Monday, February 28, 2011

Essentials of writing - Active voice versus passive voice

In your endeavors to have your novel published, you must take a good look at your writing voice. The use of an active voice as apposed to passive voice in your writing will greatly improve your chances.  Let me explain the difference between the two. When you use an active voice in a sentence, the subject is doing the action. We'll use the following sentence as an example, "Jack loves Jill." In this sentence Jack is the subject, love is the action he is doing, and Jill is the object. If this sentence were passive it would read as follows, "Jill is loved by Jack." Hopefully you can see the difference between these two sentences.

If you notice that your writing is in a passive voice, then you realize you must now change it from passive voice to active voice. The easiest way to do this is by locating the subject, the action, and the object of the sentence. Look at the following example;

Extensive training on the new safety procedures was required to be attended by the maintenance staff.

First, identify the subject of the sentence - who is doing the action? The training is not doing an action therefore it cannot be the subject. The only person or thing doing an action here is the maintenance staff. They are attending the training, the action being done. That makes the maintenance staff the subject of the sentence. The object is the safety procedures.

Now you must rewrite the sentence placing the subject before the action and the object. It would then read as follows:

The maintenance staff was required to attend the extensive training on the new safety procedures.

The way it is now written makes it clear to the reader who is doing what.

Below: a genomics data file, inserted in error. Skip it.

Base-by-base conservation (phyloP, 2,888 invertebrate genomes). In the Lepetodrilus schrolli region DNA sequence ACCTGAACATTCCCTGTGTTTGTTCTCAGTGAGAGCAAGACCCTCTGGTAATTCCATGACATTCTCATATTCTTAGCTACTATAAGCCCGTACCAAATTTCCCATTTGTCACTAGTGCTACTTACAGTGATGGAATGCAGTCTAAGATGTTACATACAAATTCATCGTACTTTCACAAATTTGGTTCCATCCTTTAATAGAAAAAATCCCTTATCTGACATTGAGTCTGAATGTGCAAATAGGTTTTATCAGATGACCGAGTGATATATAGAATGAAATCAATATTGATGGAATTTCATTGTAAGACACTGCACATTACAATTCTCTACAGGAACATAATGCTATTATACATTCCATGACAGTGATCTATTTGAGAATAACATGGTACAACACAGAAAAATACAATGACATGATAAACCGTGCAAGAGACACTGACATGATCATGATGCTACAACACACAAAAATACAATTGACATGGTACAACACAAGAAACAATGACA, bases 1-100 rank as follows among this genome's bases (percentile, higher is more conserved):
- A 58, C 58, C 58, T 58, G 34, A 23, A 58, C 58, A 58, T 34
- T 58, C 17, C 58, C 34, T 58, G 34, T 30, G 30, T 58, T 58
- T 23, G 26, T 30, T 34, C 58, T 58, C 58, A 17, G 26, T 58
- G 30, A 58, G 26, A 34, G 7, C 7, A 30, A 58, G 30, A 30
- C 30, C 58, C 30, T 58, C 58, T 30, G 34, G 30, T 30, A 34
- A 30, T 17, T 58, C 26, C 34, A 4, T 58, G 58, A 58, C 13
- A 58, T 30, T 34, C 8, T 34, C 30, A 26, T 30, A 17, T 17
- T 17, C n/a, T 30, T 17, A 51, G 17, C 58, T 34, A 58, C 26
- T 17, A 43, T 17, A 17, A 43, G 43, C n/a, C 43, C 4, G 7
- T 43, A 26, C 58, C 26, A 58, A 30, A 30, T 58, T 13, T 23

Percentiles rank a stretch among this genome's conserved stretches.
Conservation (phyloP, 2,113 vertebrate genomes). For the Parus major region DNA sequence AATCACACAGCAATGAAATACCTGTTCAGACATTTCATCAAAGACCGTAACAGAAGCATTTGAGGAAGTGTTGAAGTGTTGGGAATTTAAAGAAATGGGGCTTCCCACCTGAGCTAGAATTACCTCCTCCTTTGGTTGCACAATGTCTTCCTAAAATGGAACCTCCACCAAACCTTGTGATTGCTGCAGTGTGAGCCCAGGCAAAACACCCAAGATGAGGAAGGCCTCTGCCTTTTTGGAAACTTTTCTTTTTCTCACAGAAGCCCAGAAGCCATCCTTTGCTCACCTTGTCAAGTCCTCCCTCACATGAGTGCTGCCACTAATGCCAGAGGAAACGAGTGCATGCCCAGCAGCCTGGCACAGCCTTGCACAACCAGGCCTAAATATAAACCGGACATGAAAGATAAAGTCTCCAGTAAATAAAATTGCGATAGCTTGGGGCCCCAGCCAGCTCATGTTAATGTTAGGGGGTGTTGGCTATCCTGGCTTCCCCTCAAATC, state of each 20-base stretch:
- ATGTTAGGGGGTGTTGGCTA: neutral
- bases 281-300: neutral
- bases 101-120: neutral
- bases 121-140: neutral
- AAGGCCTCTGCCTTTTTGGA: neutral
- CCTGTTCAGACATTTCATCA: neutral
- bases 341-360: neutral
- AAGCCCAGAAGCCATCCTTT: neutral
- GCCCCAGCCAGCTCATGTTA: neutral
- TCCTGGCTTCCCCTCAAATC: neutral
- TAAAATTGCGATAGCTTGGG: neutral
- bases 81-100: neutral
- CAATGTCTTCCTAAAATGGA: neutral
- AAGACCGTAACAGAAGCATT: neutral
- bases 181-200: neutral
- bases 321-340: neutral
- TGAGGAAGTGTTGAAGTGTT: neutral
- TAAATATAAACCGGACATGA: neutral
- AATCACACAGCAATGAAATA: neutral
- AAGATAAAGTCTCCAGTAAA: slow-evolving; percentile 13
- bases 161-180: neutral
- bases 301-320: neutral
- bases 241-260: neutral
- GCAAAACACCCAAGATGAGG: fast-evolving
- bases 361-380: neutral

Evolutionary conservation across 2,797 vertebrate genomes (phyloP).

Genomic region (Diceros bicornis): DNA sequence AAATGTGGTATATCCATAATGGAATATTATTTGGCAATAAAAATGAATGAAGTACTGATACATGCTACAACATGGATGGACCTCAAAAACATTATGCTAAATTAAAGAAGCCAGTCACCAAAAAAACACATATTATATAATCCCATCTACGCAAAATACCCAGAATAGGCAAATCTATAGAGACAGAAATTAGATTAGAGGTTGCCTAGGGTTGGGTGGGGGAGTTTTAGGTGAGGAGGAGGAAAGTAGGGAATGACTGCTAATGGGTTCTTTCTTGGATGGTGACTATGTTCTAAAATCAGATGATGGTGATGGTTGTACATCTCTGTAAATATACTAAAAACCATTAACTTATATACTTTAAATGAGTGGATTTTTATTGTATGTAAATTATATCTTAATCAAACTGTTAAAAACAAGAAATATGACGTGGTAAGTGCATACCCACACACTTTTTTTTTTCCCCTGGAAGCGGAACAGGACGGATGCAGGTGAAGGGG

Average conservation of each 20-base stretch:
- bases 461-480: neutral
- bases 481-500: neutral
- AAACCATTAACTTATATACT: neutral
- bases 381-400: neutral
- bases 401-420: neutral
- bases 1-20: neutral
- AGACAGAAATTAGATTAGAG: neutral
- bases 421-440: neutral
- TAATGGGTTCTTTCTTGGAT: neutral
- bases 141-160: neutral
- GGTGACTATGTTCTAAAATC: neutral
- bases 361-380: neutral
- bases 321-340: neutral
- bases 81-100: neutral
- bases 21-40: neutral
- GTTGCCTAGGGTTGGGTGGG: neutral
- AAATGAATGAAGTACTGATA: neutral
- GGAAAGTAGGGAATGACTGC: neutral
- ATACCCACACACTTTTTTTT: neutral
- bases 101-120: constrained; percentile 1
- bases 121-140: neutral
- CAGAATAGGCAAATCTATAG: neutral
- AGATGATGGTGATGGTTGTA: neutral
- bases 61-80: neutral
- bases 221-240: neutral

Now let's take a look at verbs which is perhaps the most important part of the sentence. The verb or compound verb states something about the subject, and the express action. In each of the following sentences the verb or compound verb is bold.

"Dracula bites his victims on the neck." The verb "bites" describes the action.

"In early October, Mary will plant twenty pansies." Here the compound verb "will plant" describes an action that will take place in the future.

After you have located the subject you must now locate the verb which is the action in your sentence. Remember the subject must be placed at the beginning of the sentence and you will also need to drop the preposition "by" if it is present in your sentence. If nothing in your sentence is performing the action expressed in your verb, you will need to add a subject.

If you're thinking, "I have to do all that through out my entire manuscript?" I can only remind you of the hard work it takes to be a writer. Followed by, if you want your manuscript to be picked up by an agent, yes you must complete all that work. Please keep in mind you must also have a good story, but a good story badly written will not get a request for full manuscript, and a bad story well written will not get a request for a full ms. You will need a good story well written. If you have a good story, which I'm sure you do, you don't want it to get rejected simply because it was not written properly. Yes an agent will reject it if not written the way they want it, and no the agent will not edit it for you.

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